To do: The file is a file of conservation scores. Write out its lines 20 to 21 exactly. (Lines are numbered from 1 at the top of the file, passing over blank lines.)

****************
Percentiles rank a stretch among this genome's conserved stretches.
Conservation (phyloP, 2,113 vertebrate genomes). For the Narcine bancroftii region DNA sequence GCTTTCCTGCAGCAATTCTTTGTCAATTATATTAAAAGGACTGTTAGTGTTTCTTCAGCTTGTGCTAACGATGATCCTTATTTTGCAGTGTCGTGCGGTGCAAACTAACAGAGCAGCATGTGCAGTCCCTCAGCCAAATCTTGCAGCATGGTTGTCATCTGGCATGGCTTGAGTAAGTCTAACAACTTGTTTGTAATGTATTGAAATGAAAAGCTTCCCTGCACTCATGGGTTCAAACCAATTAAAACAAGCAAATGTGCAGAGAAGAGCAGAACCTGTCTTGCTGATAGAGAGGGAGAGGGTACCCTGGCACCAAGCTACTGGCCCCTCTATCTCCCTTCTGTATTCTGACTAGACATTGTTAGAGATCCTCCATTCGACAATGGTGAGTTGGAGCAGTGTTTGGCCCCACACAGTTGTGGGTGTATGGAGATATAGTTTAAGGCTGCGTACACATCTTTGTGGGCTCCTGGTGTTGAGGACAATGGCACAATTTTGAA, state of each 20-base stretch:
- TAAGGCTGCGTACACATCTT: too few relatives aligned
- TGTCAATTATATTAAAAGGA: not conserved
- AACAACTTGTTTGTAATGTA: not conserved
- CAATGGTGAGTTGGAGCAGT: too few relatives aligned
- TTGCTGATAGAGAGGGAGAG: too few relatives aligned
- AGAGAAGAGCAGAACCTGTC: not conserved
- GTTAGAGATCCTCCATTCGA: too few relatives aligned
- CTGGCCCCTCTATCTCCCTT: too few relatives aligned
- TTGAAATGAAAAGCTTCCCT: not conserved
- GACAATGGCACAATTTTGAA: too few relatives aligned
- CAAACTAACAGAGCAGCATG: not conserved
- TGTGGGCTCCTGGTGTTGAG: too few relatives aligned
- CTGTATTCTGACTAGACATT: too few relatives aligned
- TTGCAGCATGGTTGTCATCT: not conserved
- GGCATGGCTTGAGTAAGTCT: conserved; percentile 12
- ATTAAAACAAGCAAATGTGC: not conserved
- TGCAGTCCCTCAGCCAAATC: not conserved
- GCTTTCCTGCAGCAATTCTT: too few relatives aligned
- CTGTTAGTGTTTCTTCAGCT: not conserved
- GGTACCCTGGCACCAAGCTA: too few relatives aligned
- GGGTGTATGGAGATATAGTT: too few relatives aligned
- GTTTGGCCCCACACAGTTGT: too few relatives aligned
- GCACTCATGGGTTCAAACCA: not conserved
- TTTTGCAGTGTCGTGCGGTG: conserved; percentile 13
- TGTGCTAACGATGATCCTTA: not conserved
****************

- GCTTTCCTGCAGCAATTCTT: too few relatives aligned
- CTGTTAGTGTTTCTTCAGCT: not conserved